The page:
Sony DPT-CP1 10.3 Video Review


Sony DPT-CP1

Sony’s latest 10.3-inch Digital Paper device was released in the US last week.

The Sony DPT-CP1 is pretty much exactly the same as the 13.3-inch Sony DPT-RP1 that was released last year. The only notable difference with the CP1 is the smaller size.

The most impressive thing about the Sony DPT-CP1 is how thin and light it feels in your hand.

I put it on a digital scale and it only weighs 234 grams, which is almost exactly half the weight of the latest 9.7-inch iPad.

If you have a 6-inch ebook reader in a cover it most likely weighs more than the CP1. That’s seriously impressive considering the large 10.3-inch screen.

However, while the hardware and design are very impressive, the software continues to be a disappointment.

Like the larger RP1, it only supports PDF format and it can’t connect to the internet and you have to use an app to transfer files.

Sony recently updated the software on their Digital Paper devices to add a few new features, like page jump, panning while zoomed in, and support for filling in forms, but there’s still no table of contents, no way to go back to previous pages, no dictionary, no cropping, and no boldness settings.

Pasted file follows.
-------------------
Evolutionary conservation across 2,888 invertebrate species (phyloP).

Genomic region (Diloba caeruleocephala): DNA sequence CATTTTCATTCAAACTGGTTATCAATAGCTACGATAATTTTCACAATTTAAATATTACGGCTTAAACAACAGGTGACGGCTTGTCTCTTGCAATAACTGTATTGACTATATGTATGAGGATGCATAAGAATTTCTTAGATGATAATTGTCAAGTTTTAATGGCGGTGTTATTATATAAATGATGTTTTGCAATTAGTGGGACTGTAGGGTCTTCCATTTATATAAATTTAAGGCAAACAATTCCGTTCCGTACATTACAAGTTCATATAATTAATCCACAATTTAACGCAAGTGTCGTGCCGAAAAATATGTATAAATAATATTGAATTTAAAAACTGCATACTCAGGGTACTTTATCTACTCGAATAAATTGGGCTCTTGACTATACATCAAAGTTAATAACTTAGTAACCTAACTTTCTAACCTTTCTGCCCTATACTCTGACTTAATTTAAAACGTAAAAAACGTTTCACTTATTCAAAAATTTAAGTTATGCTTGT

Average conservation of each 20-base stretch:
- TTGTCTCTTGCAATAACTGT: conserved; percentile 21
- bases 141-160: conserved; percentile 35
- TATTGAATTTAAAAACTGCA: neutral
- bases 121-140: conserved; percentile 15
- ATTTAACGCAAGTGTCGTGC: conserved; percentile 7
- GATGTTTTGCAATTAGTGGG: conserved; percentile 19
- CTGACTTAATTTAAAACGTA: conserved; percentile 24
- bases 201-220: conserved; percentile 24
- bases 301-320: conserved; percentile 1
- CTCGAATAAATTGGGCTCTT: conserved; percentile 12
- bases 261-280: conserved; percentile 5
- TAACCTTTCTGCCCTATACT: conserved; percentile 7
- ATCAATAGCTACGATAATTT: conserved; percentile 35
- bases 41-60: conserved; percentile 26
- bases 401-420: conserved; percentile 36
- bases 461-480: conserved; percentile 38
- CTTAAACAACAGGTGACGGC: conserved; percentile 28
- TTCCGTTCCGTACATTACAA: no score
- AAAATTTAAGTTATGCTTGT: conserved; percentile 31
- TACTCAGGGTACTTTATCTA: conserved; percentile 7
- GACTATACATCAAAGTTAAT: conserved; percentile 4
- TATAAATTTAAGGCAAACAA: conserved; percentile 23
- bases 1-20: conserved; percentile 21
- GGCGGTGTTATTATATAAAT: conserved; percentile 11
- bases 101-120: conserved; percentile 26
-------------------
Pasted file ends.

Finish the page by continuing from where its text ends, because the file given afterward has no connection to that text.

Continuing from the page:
Sony recently released a new Digital Paper app for Android and iOS to transfer files from a phone or tablet, but it turns out you still have to setup the main Digital Paper app on your computer first before you can even use the device.

I tried using the app to transfer files from a Samsung Galaxy s7, but unfortunately I couldn’t get the NFC feature to work—nothing happens. You can also transfer files via Wi-Fi from the app, but it requires both devices to be connected to the same Wi-Fi network, which makes using a “mobile” app kind of pointless.

Quite frankly I have no interest in using Sony’s Digital Paper devices anymore. The software is far too limited compared to the Onyx Boox Note and Max2.

The only reason to get a Sony over a Boox is if you really want the higher security, a more paper-like writing experience, and better build quality. The software on the Onyx is light-years ahead of the Sony in terms of overall features. Sony’s design is much nicer but from a usability perspective their devices are just so limited it’s frustrating to use them. They make everything more of a hassle than it needs to be, from loading documents to navigating files. They took a niche product and made it even more niche; even as a PDF reader it’s really only suitable for certain types of PDFs.

I just wish we could put the Onyx software inside of Sony’s hardware; then we’d have a truly exceptional device.

Sony DPT-CP1 Video Review

9 Responses to “Sony DPT-CP1 10.3 Video Review”

  1. It had been a long time now that I have been waiting to decide between onyx boox note, dpt rp1, and dpt cp1.

    I wana use it to read scientific PDF papers (academic use), but I have the feeling that weight does matter quite a lot!!